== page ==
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Defense firm settles ADA claim, pays ex-Maryland employee $150K

CACI admits no wrongdoing in settlement with EEOC

A Maryland systems administrator will receive a $150,000 settlement from a defense contractor that allegedly reassigned and later fired her rather than accommodate her chronic headaches after a car crash.

The U.S. Equal Employment Opportunity Commission had claimed that CASI Secured Transformations LLC violated the federal Americans with Disabilities Act with its termination of Mary Dyer after she returned to work in August 2018 after a three-month medical leave.

Arlington, Virginia-based CASI denied any wrongdoing in agreeing to the settlement this month. The agreement resolved a lawsuit EEOC filed two years ago against the company in U.S. District Court in Baltimore.

“Our nation recently celebrated the 31st anniversary of the Americans with Disabilities Act, and yet, all too often, disabled workers who need reasonable accommodations are still not receiving them,” EEOC regional attorney Debra M. Lawrence said in a statement announcing the settlement. “The EEOC will continue to aggressively enforce the ADA requirement that employers reasonably accommodate their workers with disabilities absent undue hardship.”

CACI’s lead attorney, Brooks R. Amiot, did not immediately return a message Friday seeking comment on the litigation and settlement. Amiot is with Jackson Lewis PC in Baltimore.

According to EEOC’s complaint, CACI hired Dyer in early 2018 to work at its Annapolis Junction site to handle customer support for the company’s National Security Agency client. The car crash in May 2018 left Dyer with post traumatic and occipital headaches, according to the complaint.

In mid-September, one month after returning to work, Dyer was transferred to a CACI facility in Fort Meade. This new location was cramped and noisy – unlike Annapolis Junction – and added at least 30 minutes to her commute, conditions that exacerbated her headaches, EEOC stated.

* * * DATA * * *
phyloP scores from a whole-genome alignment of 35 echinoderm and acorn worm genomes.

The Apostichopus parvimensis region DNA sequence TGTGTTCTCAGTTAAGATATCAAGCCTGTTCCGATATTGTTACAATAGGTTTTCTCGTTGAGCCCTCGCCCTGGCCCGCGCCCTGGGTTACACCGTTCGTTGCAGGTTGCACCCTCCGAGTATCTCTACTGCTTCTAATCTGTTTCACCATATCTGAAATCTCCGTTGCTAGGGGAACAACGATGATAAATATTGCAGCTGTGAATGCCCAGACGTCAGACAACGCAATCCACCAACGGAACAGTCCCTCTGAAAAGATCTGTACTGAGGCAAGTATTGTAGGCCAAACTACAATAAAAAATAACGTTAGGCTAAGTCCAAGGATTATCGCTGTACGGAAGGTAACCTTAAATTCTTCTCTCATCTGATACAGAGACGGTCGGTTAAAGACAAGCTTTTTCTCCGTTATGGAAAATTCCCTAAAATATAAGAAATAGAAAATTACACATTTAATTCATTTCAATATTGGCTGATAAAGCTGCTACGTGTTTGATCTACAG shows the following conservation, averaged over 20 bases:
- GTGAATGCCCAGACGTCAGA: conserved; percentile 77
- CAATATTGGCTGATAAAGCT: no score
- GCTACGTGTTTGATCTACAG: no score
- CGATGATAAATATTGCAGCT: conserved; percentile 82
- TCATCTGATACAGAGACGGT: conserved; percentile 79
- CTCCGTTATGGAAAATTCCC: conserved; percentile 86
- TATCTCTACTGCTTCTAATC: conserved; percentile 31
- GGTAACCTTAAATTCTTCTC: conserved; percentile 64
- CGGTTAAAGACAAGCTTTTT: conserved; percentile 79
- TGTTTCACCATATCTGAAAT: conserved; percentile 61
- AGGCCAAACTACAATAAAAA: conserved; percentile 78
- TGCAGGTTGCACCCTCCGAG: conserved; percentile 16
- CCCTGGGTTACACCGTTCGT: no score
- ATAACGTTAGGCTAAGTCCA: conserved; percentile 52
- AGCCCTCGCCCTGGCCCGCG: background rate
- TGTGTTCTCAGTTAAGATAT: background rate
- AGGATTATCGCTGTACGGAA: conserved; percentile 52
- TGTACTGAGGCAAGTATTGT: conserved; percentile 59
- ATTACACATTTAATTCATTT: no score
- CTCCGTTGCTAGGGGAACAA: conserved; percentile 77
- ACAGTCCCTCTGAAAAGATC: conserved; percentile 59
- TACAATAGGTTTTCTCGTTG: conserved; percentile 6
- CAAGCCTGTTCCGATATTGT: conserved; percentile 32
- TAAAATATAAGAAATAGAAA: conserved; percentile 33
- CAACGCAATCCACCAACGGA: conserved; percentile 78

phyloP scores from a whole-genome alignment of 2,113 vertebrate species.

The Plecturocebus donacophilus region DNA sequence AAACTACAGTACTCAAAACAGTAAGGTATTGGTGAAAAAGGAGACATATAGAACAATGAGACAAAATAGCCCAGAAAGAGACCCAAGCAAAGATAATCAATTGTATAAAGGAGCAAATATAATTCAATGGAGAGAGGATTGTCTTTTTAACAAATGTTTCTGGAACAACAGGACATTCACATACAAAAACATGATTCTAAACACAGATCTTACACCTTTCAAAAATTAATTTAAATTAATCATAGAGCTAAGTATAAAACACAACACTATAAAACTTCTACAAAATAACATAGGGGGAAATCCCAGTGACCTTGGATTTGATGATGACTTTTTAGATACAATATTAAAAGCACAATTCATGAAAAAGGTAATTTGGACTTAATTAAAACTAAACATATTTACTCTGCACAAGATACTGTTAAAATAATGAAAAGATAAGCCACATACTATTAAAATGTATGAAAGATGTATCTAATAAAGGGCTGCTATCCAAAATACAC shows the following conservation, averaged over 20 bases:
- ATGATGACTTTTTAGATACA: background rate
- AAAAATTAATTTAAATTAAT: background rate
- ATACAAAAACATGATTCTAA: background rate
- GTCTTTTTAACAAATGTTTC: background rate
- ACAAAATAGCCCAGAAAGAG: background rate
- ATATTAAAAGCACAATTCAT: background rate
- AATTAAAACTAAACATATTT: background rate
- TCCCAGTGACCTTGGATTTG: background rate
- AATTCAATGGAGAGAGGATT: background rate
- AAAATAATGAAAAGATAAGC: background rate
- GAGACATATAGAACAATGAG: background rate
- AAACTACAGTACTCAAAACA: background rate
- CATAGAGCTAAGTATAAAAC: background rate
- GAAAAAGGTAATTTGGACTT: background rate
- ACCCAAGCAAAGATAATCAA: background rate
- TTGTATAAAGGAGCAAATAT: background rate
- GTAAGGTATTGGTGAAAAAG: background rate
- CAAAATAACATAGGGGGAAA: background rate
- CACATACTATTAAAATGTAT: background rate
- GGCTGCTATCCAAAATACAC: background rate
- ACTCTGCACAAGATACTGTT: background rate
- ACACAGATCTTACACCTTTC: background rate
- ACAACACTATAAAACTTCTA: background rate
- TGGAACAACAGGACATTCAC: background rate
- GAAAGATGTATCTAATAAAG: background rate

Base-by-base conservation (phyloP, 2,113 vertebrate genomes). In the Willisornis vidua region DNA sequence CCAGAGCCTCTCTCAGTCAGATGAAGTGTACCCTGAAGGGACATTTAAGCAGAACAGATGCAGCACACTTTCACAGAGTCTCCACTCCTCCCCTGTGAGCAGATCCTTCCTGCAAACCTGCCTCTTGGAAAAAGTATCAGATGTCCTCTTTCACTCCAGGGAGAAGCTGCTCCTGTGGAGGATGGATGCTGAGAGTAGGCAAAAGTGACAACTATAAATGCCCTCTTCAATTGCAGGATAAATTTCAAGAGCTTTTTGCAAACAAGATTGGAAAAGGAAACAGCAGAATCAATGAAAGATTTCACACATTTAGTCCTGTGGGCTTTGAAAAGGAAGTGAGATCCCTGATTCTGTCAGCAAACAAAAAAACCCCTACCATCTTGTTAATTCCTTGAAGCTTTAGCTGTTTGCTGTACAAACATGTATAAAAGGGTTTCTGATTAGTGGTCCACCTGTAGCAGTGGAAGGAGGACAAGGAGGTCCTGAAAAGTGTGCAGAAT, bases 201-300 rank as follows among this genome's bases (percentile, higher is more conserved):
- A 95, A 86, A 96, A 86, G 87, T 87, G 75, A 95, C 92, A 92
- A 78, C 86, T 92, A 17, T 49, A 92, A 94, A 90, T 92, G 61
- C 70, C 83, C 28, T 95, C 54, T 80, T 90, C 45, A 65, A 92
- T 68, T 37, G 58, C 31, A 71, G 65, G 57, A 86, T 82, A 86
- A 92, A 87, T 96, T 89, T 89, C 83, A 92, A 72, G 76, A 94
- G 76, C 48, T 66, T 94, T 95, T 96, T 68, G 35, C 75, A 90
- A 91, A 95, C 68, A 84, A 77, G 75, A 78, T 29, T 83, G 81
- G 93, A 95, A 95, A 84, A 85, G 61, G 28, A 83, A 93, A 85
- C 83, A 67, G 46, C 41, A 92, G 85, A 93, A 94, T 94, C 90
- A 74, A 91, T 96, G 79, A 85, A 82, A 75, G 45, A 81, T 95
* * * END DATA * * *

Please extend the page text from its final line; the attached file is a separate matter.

After about two weeks, Dyer requested to be transferred back to Annapolis Junction but was denied, the commission added.

Dyer was at work on the morning of Oct. 3 when her health care provider told her she had developed an aneurysm. Dyer told her supervisor right away and was fired later that day, according to EEOC’s complaint.

In addition to paying Dyer $150,000, CACI agreed to provide at least 90 minutes of ADA training to its employees who receive accommodations requests and who recommend or make decisions regarding reasonable accommodations for a worker’s disability.

CACI will also submit reports every six months for the next two years to EEOC documenting all complaints of disability discrimination that the company receives.

“Training is often the best way to prevent disability discrimination,” Jamie Williamson, director of EEOC’s Philadelphia district, said in the statement announcing the settlement.

“Ensuring that all employees, especially management, are properly trained regarding their obligations under the ADA, including their duty to engage in good faith, diligent communications with their disabled employees about accommodation needs, is a smart business practice and the right thing to do,” Williamson added. “Leadership means stewardship of your organization’s most valuable asset – its people.”

The case was docketed in U.S. District Court as U.S. Equal Employment Opportunity Commission v. CACI Secured Transformation Systems LLC et al., No. 1:19-cv-02693-JKB.